In our earlier study, ApC/EBP overexpression combined with one pulse of 5-HT, but not ApC/EBP overexpression alone, consolidated STF to LTF (Lee et al., 2001). The failure of ApC/EBP alone to induce LTF indicates that certain factors activated by one pulse of 5-HT may be required to induce LTF. ApAF seems to be such a factor; it can work with ApC/EBP to induce LTF in the presence of one pulse of 5-HT. We also found that when combined with one pulse of 5-HT ApAF overexpression did not induce LTF. Moreover, in the previous experiments, phosphorylated ApAF alone did not induce LTF (Bartsch et al., 2000). We believe that this is because ApC/EBP is not induced by one pulse of 5-HT (Fig. S3; Kaang et al., 1993; Kim et al., 2006) and that both ApAF and ApC/EBP, which interact with each other, are critical for LTF. In support of this idea, our RNAi study demonstrated that blocking ApAF by dsRNA injection impaired not only LTF induced by five pulses of 5-HT, but also LTF induced by ApC/EBP overexpression combined with one pulse of 5-HT (Fig. 2 C). Bartsch et al. (2000) showed that ApAF protein injection could convert 5-HT induced-STF to LTF. In our study, however, ApAF DNA overexpression combined with one pulse of 5-HT could not induce LTF (Fig. 2 C). We believe that this discrepancy probably came from the different experimental systems. A larger quantity of proteins could be introduced by a direct protein injection than by DNA expression system. A large quantity of ApAF could lower the threshold of LTF effectively by titrating ApCREB2 out. Similarly, anti-ApCREB2 antibody injection produced LTF with one pulse of 5-HT (Bartsch et al., 2000).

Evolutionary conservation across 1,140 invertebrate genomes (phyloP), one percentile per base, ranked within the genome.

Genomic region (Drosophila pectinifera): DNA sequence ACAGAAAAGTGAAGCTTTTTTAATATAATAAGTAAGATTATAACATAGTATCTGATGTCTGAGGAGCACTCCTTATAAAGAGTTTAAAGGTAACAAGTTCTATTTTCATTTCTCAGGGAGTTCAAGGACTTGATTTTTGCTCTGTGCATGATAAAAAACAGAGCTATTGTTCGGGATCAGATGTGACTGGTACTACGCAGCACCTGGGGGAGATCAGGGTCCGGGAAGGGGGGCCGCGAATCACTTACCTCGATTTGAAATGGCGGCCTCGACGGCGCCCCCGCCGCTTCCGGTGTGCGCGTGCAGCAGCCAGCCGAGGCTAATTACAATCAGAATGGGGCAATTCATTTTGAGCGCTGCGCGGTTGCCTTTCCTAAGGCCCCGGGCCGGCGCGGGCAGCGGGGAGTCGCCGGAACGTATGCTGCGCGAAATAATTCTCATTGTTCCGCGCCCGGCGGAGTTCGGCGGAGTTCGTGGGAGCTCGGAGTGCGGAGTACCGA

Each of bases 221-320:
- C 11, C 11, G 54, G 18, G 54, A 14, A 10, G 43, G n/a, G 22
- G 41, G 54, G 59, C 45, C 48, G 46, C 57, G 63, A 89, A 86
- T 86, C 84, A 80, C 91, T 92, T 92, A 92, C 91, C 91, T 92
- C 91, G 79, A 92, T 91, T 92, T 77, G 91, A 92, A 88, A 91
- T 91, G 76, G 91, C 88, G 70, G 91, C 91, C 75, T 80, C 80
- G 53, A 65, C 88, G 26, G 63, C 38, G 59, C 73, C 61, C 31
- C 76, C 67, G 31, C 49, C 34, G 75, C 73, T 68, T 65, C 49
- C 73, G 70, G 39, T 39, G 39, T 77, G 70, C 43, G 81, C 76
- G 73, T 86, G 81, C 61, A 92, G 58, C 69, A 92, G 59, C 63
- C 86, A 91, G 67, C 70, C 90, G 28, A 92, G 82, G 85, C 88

How, then, is the heterodimer ApAF–ApC/EBP involved in the consolidation of LTF? We found that the functional cooperation between ApAF and ApC/EBP in the presence of one pulse of 5-HT enhanced ERE-mediated gene expression and LTF (Fig. 2, A and C). Although we could not exclude the possibility that ApAF homodimer or ApC/EBP homodimer were involved in gene expression, ApAF and ApC/EBP were relatively poor at forming homodimer (Fig. 1; Bartsch et al., 2000), and their homodimers had a lower transcriptional activity in response to one pulse of 5-HT treatment than ApAF–ApC/EBP heterodimer (Fig. 2 A).
The role of PKA in functional activation of ApAF in the consolidation of LTF
The failure of ApAF–ApC/EBP heterodimer to enhance transcriptional activity or LTF in the absence of 5-HT, suggests that a combination of other components or signal cascades activated by 5-HT may be required for memory enhancement. Our biochemical and pharmacological data showed that ApAF was directly phosphorylated at Ser-266 by PKA, but not by either MAPK or PKC (Fig. 3, A and B). Moreover, we demonstrated that ApAF mutants, which cannot be phosphorylated at Ser-266, completely blocked ERE-mediated gene expression and LTF. ApAF mutants may function as dominant-negative proteins, for they bind ApC/EBP equally as well as the WT does, but they cannot recruit and/or activate RNA polymerase II complex, thus, interfering with the interaction between phospho-ApAF–ApC/EBP heterodimer and transcriptional machinery. Collectively, our results strongly suggest that Ser-266 phosphorylation by PKA in ApAF is required for 5-HT–induced LTF.